Like I had done in the past, I wanted to research the four new ones that I had not visited before. Additionally, when I had visited the Hotel Belmont, I had found very little information (actually that is overstating it, I found none!), so I wanted to take a crack at that one. Luckily, there was a lot of information on the Hotel Ellis in Keene, New Hampshire, the Hotel Bardwell in RutlandVermont and Hotel Putnam in Bennington Vermont locations, but none easily found on the Hotel Billings in Brattleboro and once again, on the Hotel Belmont in Springfield, Massachusetts. In the past, I have found using social media, and in particular Facebook, to be a fairly effective tool in finding out information. I found out the Brattleboro Historical Society had a Facebook page. I did write to them and heard back very quickly with a bit of information. Not so easy with the Springfield group. I took a page out of my detective skills from two years ago and found a Growing up in Springfield Facebook group and asked for permission to job. I was quickly accepted and I poised my question, along with a picture of the hotel envelope. Presto! Pretty quickly, I heard from a lot of different people, complete with photos, newspaper clippings and general history. I have christened this social media crowdsourcing technique as a Citizen Historian approach. Additionally, I did receive information from the Wood Museum of Springfield History about the Hotel Belmont, so I was excited to venture back there with more information in hand.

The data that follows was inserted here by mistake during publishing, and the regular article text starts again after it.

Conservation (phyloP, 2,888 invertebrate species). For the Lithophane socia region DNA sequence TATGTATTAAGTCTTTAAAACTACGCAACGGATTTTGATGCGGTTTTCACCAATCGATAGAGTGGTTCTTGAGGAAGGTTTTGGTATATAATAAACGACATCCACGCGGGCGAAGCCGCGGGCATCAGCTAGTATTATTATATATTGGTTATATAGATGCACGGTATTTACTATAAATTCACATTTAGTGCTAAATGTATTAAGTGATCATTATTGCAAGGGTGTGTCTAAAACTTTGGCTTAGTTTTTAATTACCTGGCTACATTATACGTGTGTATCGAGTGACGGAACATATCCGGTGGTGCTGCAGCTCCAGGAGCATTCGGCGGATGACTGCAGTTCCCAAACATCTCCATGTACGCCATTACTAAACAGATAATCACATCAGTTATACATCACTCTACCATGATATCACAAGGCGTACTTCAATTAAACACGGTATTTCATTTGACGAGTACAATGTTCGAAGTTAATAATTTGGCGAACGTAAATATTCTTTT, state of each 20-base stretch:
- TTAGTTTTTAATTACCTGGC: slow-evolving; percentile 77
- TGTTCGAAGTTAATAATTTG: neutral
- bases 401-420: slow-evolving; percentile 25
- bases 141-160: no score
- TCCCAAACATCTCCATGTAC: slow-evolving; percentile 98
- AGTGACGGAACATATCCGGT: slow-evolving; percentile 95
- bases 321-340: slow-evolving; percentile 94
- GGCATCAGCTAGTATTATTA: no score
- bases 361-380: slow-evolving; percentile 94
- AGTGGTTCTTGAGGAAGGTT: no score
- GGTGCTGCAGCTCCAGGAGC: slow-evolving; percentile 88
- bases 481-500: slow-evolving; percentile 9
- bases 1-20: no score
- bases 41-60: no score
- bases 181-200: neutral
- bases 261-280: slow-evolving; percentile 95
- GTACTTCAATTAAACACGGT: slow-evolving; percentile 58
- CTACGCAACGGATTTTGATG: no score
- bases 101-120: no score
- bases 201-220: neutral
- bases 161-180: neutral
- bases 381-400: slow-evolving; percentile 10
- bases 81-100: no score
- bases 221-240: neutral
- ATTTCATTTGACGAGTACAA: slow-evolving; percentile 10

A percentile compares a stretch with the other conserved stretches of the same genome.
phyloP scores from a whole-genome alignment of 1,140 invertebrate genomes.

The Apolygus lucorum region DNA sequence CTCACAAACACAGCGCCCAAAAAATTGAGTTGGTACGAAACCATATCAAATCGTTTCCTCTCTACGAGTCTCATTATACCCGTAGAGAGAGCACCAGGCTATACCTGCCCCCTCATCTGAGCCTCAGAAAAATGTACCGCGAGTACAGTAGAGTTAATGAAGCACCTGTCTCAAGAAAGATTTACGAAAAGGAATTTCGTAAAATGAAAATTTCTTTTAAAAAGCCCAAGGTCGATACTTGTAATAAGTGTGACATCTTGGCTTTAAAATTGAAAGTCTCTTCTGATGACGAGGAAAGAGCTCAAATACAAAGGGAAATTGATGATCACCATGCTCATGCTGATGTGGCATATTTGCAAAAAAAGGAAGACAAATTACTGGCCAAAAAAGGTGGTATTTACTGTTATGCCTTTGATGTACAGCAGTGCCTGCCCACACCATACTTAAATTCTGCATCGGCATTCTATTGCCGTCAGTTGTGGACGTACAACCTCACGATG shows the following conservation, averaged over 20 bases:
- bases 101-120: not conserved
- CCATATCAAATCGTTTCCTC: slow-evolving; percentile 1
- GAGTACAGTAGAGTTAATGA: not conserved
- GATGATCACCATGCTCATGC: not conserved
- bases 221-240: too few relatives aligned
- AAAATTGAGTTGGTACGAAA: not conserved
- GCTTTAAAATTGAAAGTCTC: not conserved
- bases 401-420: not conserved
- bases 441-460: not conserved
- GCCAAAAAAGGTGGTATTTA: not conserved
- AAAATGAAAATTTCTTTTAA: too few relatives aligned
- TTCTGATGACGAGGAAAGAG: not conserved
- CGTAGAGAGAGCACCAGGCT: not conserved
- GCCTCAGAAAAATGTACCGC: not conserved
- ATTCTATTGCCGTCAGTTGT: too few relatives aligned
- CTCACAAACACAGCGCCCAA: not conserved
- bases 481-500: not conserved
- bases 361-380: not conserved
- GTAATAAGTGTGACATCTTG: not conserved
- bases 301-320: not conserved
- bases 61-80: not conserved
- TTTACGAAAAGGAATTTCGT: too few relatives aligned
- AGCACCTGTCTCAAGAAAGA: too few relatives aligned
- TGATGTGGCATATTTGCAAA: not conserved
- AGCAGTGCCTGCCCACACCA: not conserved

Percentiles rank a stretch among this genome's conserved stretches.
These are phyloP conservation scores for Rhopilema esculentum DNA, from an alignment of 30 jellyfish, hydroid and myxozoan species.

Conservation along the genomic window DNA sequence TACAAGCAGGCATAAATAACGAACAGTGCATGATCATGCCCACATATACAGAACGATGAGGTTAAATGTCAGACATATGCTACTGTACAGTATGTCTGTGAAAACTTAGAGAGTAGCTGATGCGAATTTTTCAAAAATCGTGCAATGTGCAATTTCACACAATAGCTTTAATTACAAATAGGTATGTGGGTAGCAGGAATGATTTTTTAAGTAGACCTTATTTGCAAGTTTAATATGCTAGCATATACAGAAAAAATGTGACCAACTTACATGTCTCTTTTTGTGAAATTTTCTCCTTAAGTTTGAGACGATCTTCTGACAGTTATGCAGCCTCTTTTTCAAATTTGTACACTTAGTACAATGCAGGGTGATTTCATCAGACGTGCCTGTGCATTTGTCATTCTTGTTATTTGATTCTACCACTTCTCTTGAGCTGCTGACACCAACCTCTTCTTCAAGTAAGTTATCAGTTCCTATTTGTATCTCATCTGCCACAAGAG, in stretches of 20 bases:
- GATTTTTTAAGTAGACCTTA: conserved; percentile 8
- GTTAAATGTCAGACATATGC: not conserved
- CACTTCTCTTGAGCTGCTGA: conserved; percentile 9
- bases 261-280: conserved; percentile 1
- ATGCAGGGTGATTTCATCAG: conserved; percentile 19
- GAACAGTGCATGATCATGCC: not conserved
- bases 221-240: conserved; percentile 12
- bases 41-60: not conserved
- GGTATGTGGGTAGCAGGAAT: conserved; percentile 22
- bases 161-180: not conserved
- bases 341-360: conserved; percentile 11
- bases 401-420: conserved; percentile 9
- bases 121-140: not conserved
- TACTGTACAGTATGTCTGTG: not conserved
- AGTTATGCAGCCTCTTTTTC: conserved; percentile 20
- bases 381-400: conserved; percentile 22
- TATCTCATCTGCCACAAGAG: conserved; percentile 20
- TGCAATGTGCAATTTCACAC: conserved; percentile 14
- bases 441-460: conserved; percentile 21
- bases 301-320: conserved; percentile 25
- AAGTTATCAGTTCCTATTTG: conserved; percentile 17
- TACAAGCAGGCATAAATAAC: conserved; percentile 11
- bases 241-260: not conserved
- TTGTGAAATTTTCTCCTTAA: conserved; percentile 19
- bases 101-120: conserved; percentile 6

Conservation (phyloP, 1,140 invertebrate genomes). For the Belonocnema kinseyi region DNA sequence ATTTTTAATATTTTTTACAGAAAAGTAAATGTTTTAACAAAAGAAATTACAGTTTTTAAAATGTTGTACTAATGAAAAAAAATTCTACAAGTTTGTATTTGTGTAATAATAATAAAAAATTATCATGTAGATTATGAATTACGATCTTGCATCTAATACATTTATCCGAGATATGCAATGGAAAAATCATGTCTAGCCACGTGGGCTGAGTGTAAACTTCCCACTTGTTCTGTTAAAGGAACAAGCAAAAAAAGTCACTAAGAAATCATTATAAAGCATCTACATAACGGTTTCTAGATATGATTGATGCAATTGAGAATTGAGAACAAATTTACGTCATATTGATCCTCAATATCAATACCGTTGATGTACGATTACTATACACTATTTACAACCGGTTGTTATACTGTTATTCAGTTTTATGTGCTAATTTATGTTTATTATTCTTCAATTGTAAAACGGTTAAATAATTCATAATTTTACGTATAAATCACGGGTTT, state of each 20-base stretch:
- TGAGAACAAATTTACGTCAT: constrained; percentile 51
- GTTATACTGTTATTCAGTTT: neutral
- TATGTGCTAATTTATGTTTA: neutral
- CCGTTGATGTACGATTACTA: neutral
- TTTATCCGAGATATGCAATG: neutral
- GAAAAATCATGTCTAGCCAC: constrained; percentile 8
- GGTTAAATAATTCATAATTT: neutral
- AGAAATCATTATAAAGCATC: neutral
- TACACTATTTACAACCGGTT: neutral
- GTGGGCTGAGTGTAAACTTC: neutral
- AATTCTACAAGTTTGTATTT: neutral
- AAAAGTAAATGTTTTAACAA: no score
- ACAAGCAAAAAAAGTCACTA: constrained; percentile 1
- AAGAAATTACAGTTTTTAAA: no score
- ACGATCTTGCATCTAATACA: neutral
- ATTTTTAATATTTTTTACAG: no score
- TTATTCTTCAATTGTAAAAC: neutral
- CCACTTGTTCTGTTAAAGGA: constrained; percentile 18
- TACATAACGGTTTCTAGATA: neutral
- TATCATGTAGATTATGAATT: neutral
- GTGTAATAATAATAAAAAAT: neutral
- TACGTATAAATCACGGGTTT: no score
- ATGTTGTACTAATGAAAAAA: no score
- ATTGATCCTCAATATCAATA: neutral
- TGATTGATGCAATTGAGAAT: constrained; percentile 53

As I had also done before, I would honor the types of roads that my Grandfather drove on, so there would be no big highways as part of my route. So, on a cool but sunny Saturday morning on the last day of July, I pulled Sage out of the garage at 6:40 a.m. I took back roads to get onto Route 119 heading west and pretty much stayed on that road until hitting Route 12, which led me north and then right into Keene Center. I found 48 Emerald Street, the site of Brewbaker Cafe at 8:13 a.m. after traveling 62.9 miles. In addition to finding the location of the Hotel Ellis, I was also meeting my dear friend Pam, who I had not seen since well before this pandemic started. The Brewbaker Cafe had recently moved to this location. It was a cool place – not only was there a funky coffee shop feeling, but there was also a retail side that had old records and clothes. Since the Delta variant of COVID was on the rise, we elected to sit outside and enjoy our beverages and catch up. The location of the Hotel Ellis was up one block, on the intersection of Emerald Street and Main Street. These days, the original building is gone, and in its place is a shoe store.